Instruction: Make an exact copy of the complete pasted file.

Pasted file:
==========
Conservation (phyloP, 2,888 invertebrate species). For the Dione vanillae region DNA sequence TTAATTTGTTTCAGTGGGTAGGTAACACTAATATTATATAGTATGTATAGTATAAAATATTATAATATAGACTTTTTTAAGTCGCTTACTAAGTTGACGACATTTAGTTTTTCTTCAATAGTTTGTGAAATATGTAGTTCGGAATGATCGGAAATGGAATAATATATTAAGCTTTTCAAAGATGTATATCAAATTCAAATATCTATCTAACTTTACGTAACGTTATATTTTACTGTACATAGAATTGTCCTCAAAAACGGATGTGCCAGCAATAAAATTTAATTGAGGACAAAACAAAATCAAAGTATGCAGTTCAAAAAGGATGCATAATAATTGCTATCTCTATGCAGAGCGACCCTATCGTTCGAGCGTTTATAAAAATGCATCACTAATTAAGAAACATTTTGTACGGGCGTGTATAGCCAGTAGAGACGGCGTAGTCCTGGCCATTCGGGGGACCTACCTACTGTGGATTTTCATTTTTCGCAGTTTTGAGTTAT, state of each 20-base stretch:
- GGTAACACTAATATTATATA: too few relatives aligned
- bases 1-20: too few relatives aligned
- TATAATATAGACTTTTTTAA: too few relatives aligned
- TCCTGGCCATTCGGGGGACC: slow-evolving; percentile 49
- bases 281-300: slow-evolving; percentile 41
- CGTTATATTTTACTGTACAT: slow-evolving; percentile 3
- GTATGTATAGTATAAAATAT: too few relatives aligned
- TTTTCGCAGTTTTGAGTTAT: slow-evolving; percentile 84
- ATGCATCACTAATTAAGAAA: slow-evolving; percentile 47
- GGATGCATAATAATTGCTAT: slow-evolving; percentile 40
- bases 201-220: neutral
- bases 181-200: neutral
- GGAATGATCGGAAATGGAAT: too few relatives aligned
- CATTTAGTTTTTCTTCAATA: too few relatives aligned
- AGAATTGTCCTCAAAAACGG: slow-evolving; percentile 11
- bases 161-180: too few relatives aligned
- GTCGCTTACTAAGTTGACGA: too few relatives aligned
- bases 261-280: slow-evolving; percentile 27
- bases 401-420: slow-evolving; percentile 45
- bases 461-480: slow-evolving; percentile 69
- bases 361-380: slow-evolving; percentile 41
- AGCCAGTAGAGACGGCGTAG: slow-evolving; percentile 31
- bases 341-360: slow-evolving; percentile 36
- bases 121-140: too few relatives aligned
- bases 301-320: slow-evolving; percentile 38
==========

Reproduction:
Conservation (phyloP, 2,888 invertebrate species). For the Dione vanillae region DNA sequence TTAATTTGTTTCAGTGGGTAGGTAACACTAATATTATATAGTATGTATAGTATAAAATATTATAATATAGACTTTTTTAAGTCGCTTACTAAGTTGACGACATTTAGTTTTTCTTCAATAGTTTGTGAAATATGTAGTTCGGAATGATCGGAAATGGAATAATATATTAAGCTTTTCAAAGATGTATATCAAATTCAAATATCTATCTAACTTTACGTAACGTTATATTTTACTGTACATAGAATTGTCCTCAAAAACGGATGTGCCAGCAATAAAATTTAATTGAGGACAAAACAAAATCAAAGTATGCAGTTCAAAAAGGATGCATAATAATTGCTATCTCTATGCAGAGCGACCCTATCGTTCGAGCGTTTATAAAAATGCATCACTAATTAAGAAACATTTTGTACGGGCGTGTATAGCCAGTAGAGACGGCGTAGTCCTGGCCATTCGGGGGACCTACCTACTGTGGATTTTCATTTTTCGCAGTTTTGAGTTAT, state of each 20-base stretch:
- GGTAACACTAATATTATATA: too few relatives aligned
- bases 1-20: too few relatives aligned
- TATAATATAGACTTTTTTAA: too few relatives aligned
- TCCTGGCCATTCGGGGGACC: slow-evolving; percentile 49
- bases 281-300: slow-evolving; percentile 41
- CGTTATATTTTACTGTACAT: slow-evolving; percentile 3
- GTATGTATAGTATAAAATAT: too few relatives aligned
- TTTTCGCAGTTTTGAGTTAT: slow-evolving; percentile 84
- ATGCATCACTAATTAAGAAA: slow-evolving; percentile 47
- GGATGCATAATAATTGCTAT: slow-evolving; percentile 40
- bases 201-220: neutral
- bases 181-200: neutral
- GGAATGATCGGAAATGGAAT: too few relatives aligned
- CATTTAGTTTTTCTTCAATA: too few relatives aligned
- AGAATTGTCCTCAAAAACGG: slow-evolving; percentile 11
- bases 161-180: too few relatives aligned
- GTCGCTTACTAAGTTGACGA: too few relatives aligned
- bases 261-280: slow-evolving; percentile 27
- bases 401-420: slow-evolving; percentile 45
- bases 461-480: slow-evolving; percentile 69
- bases 361-380: slow-evolving; percentile 41
- AGCCAGTAGAGACGGCGTAG: slow-evolving; percentile 31
- bases 341-360: slow-evolving; percentile 36
- bases 121-140: too few relatives aligned
- bases 301-320: slow-evolving; percentile 38